Walter B. Wriston '41
On Social Revolution
America is in the throes of a gigantic reordering of its social, economic and technological priorities. One set of transitions affects another.
The technological revolution is the most visible-and, in the sense that it is taken totally for granted, the most invisible. The ordinary person doesn't think it's a miracle sitting home watching TV and seeing a man walk on the moon. In a less dramatic example, we have these CitiCard centers all over town. The technology is fabulous but nobody cares. It solves a problem, that's all they want to know. Time is worth more to them than money. In this kind of value system, you see the growth of a business where you can pay a guy to go stand in line for you to get your automobile license.
De Tocqueville described America's "volunteer society" as something unique in the world, and I believe it is coming back now. It's coming back in health care, which is another great revolution. The growth of HMOs is explosive and sponsored now by big companies such as CIGNA, Prudential, Sears. The HIP in New York has a million people in it, something totally unknown 10 years ago.
In something like 60 percent of American families now, both spouses are working. They are part of the process. Nobody decided in Washington that spouses must work. It's part of the women's movement, it's part of economic necessity, it's part of a value system that believes if women don't participate, an asset is being wasted. The same with minorities.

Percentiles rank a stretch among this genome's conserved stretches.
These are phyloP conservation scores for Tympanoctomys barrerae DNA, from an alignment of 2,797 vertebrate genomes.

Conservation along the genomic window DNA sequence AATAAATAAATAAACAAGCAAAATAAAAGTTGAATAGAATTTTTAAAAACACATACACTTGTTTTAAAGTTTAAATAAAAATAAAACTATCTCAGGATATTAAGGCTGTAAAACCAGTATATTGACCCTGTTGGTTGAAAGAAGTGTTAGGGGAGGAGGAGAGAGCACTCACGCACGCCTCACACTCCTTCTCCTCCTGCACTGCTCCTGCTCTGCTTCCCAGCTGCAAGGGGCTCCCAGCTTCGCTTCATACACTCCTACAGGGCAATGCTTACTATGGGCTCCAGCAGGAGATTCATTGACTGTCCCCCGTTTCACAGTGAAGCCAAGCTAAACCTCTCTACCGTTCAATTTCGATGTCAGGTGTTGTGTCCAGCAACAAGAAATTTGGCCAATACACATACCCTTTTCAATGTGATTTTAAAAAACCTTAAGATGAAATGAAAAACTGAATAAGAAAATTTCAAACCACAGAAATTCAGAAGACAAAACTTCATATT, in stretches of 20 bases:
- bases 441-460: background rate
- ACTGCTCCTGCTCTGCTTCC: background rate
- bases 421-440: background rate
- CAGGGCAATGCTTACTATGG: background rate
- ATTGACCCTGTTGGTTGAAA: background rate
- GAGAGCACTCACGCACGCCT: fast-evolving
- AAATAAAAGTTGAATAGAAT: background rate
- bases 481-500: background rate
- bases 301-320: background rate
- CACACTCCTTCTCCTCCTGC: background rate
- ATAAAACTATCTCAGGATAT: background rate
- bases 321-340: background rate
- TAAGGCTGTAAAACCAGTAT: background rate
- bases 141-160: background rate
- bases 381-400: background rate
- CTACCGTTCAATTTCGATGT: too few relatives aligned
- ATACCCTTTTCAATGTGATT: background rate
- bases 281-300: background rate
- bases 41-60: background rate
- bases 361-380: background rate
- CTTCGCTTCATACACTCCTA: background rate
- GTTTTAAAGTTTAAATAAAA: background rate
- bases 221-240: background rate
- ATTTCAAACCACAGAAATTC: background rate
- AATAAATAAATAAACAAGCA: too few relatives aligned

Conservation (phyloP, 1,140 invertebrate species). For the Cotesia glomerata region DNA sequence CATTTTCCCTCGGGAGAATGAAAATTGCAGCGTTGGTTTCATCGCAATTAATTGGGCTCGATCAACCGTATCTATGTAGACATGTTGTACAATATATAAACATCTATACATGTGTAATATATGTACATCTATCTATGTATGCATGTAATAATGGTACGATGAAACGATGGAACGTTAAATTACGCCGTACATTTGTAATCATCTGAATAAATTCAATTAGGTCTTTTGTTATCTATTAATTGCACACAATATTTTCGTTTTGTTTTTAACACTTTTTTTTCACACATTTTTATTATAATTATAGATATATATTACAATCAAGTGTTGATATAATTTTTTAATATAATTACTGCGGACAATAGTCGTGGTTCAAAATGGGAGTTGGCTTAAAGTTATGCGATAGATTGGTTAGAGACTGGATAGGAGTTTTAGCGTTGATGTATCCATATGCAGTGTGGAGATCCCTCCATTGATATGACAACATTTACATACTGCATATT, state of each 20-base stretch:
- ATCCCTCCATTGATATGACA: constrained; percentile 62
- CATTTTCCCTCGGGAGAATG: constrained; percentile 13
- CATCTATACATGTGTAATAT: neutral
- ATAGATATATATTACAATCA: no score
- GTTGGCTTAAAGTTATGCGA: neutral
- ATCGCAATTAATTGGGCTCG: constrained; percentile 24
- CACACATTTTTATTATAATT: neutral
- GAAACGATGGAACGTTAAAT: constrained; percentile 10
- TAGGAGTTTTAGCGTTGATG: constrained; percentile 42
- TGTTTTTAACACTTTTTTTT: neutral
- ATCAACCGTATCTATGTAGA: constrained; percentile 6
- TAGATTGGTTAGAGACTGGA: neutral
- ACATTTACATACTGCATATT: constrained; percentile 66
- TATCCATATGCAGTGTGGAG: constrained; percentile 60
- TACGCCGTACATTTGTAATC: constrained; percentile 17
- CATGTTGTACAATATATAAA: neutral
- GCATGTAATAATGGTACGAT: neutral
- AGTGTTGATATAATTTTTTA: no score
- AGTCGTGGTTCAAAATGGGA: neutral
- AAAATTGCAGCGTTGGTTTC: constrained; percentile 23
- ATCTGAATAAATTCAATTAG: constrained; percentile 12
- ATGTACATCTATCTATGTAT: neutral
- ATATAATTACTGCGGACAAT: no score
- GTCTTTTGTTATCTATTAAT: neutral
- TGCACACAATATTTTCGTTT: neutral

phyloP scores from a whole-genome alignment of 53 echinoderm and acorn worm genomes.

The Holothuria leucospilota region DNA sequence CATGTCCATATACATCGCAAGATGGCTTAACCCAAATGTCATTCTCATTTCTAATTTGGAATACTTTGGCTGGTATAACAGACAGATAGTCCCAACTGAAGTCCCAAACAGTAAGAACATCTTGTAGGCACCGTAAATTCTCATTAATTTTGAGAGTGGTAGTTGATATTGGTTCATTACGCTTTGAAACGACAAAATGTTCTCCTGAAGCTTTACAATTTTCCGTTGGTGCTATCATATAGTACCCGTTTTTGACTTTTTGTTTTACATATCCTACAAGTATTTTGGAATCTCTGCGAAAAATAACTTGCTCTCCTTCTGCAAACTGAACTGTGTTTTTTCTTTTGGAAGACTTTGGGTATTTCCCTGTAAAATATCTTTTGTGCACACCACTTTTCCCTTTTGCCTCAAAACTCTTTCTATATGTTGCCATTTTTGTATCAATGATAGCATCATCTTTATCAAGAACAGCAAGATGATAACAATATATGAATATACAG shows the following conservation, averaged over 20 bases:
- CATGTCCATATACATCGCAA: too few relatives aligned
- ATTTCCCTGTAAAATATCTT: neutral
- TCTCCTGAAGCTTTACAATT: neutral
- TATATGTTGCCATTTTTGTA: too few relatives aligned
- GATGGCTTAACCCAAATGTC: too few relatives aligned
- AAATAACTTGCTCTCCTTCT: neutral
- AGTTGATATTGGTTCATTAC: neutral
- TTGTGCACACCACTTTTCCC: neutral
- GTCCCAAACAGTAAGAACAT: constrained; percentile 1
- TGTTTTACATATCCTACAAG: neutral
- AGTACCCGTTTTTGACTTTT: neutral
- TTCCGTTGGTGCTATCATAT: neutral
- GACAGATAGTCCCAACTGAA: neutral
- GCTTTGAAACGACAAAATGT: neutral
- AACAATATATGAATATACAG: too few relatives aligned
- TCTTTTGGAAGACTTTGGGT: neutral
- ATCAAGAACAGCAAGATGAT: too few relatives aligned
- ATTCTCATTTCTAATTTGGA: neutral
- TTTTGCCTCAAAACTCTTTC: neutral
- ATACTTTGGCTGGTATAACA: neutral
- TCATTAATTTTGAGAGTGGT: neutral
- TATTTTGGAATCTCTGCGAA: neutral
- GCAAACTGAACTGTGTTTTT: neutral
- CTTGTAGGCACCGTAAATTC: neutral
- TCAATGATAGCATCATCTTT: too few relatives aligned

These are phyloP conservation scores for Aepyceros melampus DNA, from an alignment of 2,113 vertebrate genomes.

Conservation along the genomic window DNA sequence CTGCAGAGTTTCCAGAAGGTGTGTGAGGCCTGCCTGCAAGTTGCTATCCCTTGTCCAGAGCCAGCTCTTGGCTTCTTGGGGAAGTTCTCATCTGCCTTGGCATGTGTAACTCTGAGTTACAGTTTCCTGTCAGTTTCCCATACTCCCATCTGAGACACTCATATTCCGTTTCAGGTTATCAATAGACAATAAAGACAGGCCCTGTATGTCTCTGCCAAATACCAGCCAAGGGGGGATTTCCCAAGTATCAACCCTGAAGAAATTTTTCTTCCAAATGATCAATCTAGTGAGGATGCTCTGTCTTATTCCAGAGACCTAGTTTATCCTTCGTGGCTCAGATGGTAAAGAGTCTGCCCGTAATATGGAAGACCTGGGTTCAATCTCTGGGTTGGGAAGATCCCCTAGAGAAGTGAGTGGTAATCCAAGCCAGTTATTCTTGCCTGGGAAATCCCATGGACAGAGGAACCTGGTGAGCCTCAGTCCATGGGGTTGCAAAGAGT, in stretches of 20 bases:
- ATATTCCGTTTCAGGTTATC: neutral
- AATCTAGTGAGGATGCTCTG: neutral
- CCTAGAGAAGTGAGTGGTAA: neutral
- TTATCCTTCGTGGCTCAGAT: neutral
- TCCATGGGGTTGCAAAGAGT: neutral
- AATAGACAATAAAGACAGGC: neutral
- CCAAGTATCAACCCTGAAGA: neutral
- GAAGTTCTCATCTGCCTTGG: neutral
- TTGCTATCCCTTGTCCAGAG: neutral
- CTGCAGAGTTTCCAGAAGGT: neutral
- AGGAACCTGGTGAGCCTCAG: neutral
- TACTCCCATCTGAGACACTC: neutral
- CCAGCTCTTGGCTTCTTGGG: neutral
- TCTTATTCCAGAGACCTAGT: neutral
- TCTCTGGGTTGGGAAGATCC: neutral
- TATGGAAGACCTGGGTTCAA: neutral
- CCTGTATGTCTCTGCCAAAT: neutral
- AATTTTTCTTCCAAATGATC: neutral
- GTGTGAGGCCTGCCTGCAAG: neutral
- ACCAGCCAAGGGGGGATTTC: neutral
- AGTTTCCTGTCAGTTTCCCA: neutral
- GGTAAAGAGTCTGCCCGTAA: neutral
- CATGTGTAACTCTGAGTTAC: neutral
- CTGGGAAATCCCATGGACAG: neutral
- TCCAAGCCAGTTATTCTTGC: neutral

Big corporations are scrambling to create an entrepreneurial atmosphere because they know that 80 percent of the jobs created in this country in the last decade were in businesses of fewer than 100 people.
The presidency is less powerful because the president has less influence with Congress. Congress is less powerful because its members have been unable to deal with the issues and have put the power in the hands of the states. Power is in turn being taken away from state governments by local governments. It has been taken out of the hands of the local governments by the citizens. For example, there are something like 5,000 sanitation departments that are owned and operated by private citizens in towns where the people got tired of having to clean the streets.
In a democracy, at the end of the day the people call the tune. So we are all part of it.
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|Walter B. Wriston '41 by Nancy Smith for the Wesleyan: The Wesleyan University Alumnus|